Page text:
Sunday, June 11, 2006

Doctors Want to Tax Soft Drinks

Items for consumption that are bad for you, but legal, often carry a hefty tax. Alcoholic beverages, for example, and tobacco products are taxed heavily.

And some say it’s time to start taxing another class of beverages that have also been shown to be unhealthy – soft drinks. The American Medical Association passed a resolution last week to encourage localities to put a tax on soft drinks.

I agree that sugary soft drinks are not healthy for you. But I’m not sure that taxing them is the answer. For one thing, I’m sure the tax would apply to all soft drinks, even the ones without sugar. For another, soft drinks are not the only sugar-filled beverages on the market. Do the others get a walk?

Take orange juice or apple juice, for example. You might believe that juices are healthful because of all the vitamins they contain. The truth is, an eight-ounce serving of orange juice contains more sugar and more calories than the same size serving of soda pop. Sure, there is some vitamin C, but there are better ways of getting vitamins than by consuming all that sugar.

In addition to causing obesity, sugar-sweetened beverages, as well as fruit juices, definitely lead to tooth decay. That in itself might be too high a price to pay for the momentary pleasantness of the taste, even if it contains a few vitamins.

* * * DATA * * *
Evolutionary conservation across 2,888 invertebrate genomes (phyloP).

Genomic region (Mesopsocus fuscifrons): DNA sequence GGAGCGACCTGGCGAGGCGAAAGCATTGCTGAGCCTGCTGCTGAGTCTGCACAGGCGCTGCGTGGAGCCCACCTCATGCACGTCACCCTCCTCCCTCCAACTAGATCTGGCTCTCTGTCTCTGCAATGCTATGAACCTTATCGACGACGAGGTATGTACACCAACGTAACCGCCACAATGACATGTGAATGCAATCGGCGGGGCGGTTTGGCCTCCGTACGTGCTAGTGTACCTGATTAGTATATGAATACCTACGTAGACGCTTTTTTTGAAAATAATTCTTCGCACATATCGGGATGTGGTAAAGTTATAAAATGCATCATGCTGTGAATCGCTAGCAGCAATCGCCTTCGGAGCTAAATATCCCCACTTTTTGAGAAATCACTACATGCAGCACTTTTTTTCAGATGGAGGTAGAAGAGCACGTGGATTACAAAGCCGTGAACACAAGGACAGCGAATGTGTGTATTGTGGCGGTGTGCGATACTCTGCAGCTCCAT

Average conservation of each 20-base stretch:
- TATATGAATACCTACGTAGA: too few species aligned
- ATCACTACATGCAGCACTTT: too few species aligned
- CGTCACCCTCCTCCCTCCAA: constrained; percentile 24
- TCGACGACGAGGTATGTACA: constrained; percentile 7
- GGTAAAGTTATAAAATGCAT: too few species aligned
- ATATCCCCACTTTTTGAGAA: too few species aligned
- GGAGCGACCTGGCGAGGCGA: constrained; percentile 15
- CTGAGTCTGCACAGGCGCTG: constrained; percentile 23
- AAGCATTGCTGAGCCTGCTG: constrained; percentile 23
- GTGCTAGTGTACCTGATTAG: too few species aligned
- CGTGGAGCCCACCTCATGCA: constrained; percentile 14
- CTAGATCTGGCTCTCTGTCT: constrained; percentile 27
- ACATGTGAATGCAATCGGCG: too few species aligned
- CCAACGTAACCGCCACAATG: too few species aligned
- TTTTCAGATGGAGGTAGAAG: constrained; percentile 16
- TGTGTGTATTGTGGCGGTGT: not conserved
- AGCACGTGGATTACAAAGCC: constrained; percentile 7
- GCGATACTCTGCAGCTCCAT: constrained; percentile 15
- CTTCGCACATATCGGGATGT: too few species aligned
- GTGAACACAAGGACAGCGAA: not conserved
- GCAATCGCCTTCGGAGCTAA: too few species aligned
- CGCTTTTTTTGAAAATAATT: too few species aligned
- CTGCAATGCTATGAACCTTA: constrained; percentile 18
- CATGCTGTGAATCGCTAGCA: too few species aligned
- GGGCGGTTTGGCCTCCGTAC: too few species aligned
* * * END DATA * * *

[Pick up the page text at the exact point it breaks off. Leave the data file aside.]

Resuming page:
So what’s wrong with a tax on soft drinks then?

In theory, it does tend to make sense. The revenue collected would be earmarked for health programs that combat obesity. The higher prices might also decrease consumption a bit.

The problem is with focusing only on soft drinks. True, soft drinks are claimed to be a big causative factor in America’s portly obesity rate. But the culprit is not the drink itself, but the sugar that’s in it.

Diet soft drinks do not lead to obesity, and I’m sure they would be taxed as well. And, as stated, other drinks that contain sugar are also at fault. But it’s not only drinks that are the problem. Why not also tax candy, cookies, donuts, and all those other yummy snack delights that make us fat and give us diabetes?

If we tax soft drinks, why shouldn’t we also tax other unhealthful foods and beverages? It doesn’t seem fair to single out just one class of foods. If we’re going to have a sugar tax, it should apply to all offending products.

Americans are not going to cut back on their consumption of soft drinks or other sugary foods anyway, not even if taxed. Although studies show that tobacco use decreases in proportion to the amount of tax levied on it, there is no proof that the same would hold true for soft drinks. It would take a very hefty tax to curb consumption of pop.

The concept of taxing things that are bad for you is sound. It does raise money, which if used properly would help to educate the public on the dangers of an unhealthy diet. And taxes might reduce consumption of the offending product.

But in the end, it’s the consumers themselves that have the real choice in the matter. As long as people choose to consume unhealthy foods and beverages, those chock full of sugar, salt, and trans fats, then America will continue to be a nation filled with overweight diabetics with heart problems.

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